Instead of fights in stadiums - war with the Russian occupiers. The Sun devoted an article to soccer fans from Kyiv

Maxim InshakovSport
The British are delighted with the courage of our ultras

The British newspaper The Sun on its front page published a big article dedicated to the ultras of the Kiev soccer club Arsenal.

OBOZREVATEL offers its readers a translation of a piece in which the British admire the courage of our compatriots who stood up to defend their homeland.

"They left their soccer shirts and firecrackers at home, and are now dressed in camouflage and armed with machine guns and Javelin rocket launchers. The Ultras, whose main cohort represented the Kiev-based Arsenal, unrelated to their London namesake, have formed their own fighting unit and are fighting on the front lines against Vladimir Putin's occupying forces.



The graffiti paintings on the streets of Kyiv speak to their mission, "Arsenal against Putinism.

Other soccer hooligans, including those who moved to Ukraine from Putin's puppet state of Belarus, joined them on the front lines. The group formed its own army of proud young men volunteers, known as the "Kaifarika squad."


"Ukraine will be free. Victory will be for us, because we are ready to fight to the end. Day after day, the fighters of the Kyiv Arsenal are contributing to the liberation of our land from the fascist orcs," says one of the fans.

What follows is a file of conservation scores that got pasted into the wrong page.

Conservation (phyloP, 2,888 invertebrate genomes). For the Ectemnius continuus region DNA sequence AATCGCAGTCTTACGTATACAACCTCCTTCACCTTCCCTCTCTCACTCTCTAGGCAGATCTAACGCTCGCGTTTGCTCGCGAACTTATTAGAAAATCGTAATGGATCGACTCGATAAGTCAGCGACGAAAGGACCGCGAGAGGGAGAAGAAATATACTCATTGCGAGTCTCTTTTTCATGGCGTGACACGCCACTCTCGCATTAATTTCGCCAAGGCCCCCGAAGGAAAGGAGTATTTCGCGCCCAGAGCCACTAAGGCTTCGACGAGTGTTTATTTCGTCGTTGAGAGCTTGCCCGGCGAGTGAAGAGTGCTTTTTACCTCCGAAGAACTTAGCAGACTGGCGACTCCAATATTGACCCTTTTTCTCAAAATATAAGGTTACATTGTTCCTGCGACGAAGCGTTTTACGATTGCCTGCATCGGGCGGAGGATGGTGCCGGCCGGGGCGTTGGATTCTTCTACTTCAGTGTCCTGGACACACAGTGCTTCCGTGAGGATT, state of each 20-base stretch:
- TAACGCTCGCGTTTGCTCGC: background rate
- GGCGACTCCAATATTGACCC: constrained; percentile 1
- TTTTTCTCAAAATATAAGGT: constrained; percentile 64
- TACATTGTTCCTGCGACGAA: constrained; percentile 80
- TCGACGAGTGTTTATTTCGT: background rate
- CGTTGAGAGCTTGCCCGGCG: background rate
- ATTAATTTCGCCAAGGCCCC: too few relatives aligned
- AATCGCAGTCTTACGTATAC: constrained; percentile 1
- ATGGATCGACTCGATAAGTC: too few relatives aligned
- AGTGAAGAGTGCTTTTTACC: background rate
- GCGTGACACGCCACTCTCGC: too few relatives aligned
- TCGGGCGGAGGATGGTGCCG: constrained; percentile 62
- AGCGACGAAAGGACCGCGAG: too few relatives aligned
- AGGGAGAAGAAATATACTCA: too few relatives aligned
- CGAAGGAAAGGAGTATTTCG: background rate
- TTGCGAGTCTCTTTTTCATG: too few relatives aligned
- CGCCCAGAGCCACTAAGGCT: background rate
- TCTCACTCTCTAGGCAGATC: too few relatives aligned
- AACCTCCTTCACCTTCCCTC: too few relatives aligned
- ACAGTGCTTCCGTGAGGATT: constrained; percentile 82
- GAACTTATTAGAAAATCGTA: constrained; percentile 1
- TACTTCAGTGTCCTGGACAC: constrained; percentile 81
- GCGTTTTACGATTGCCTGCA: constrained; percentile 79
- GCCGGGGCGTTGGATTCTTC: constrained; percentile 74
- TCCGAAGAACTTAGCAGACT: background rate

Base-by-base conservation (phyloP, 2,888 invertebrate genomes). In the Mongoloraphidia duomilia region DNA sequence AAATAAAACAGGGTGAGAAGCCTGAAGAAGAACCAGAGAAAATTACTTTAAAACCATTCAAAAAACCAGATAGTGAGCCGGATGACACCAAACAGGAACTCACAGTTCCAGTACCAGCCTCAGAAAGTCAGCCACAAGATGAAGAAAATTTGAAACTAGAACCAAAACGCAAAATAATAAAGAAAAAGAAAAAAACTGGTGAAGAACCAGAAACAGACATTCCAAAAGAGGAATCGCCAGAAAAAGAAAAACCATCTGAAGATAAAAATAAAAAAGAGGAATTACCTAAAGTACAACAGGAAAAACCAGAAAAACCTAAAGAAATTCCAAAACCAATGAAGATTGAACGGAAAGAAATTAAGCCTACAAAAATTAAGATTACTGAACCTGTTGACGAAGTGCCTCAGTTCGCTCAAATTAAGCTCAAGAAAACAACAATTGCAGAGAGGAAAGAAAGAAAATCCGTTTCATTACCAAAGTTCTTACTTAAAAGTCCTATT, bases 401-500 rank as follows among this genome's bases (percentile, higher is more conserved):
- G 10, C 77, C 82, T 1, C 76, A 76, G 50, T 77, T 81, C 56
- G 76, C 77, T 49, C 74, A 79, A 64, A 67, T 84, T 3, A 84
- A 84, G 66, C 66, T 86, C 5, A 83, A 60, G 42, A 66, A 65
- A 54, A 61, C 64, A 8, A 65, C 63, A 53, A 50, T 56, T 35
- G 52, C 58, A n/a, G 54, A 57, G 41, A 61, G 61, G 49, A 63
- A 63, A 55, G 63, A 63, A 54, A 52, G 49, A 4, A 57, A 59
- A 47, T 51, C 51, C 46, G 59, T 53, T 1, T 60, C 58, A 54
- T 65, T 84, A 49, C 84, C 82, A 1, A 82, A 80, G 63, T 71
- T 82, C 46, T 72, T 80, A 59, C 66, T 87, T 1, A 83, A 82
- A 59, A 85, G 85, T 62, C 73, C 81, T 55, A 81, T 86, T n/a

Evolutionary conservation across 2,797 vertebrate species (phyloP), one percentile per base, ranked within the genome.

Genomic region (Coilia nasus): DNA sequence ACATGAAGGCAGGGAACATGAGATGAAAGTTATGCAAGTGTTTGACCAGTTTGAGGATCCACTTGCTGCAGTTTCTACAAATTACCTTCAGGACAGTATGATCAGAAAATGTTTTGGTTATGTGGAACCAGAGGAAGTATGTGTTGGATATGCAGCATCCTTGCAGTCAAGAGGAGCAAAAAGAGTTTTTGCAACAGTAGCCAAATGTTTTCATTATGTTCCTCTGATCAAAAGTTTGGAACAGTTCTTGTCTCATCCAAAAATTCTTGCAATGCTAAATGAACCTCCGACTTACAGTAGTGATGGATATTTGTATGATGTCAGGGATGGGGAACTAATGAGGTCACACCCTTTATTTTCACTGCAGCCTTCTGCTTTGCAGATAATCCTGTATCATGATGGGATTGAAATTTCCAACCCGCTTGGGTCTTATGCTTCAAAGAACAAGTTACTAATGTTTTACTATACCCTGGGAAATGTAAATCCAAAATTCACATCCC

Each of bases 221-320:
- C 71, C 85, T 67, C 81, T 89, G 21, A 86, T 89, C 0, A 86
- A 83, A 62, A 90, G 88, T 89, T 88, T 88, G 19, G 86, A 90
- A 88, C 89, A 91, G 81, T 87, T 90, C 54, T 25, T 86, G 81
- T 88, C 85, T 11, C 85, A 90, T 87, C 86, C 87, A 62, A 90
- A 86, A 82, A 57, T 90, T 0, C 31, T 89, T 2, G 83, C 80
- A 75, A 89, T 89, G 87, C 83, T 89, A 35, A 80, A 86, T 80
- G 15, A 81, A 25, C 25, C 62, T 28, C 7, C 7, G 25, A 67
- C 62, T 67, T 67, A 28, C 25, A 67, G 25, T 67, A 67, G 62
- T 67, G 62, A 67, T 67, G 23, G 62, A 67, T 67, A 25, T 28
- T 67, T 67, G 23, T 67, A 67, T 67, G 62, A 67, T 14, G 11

The photos show guys in the Pixel training with weapons such as Western-made sniper rifles, mortars and Javelins.


Since all of Kyiv's ultras are on the front lines fighting the aggressor, The Sun spoke with those who stayed home, helping them with supplies.

"We work all day and every day, and we will continue to work until victory," one of them told us.

The unit prides itself on being the only anti-fascist hooligan group in Ukraine. When the war began, they became part of the Territorial Defense Forces of Ukraine, the country's volunteer military reserve.


Crazy soccer fans have always been considered one of the most feared groups in Eastern Europe. Soccer hooligans are often associated with nationalism with extreme right-wing views, but this is not the case with those who support Arsenal Kyiv.

They pride themselves on being anti-racists and most like to fight ultra-nationalists and neo-Nazis.

The first Arsenal Kyiv fanclub was created about 15 years ago. It is a team from the capital, whose main rival is Dynamo Kyiv.


"Dynamo" is often associated with far-right politics and nationalism, further fueling Arsenal's more progressive bias.

Arsenal Kyiv's first team was disbanded because of financial problems, but its youth teams continue to participate in city competitions.

The fans of the club lost their beloved leader Yuriy Samoilenko in the war. Yuri was killed during a battle in Kharkiv. Everyone spoke of him as a "strong and noble man."


He was the driving force that led them into battle to defend Ukraine. Yuri rallied his comrades against Russia's ruthless invasion .

Around 2013, the club declared bankruptcy, after which the bloodiest fights against Dynamo Kyiv fans disappeared .



But a year later Putin occupied Crimea, and Yuri decided to direct his aggression at an enemy who posed a far more sinister threat.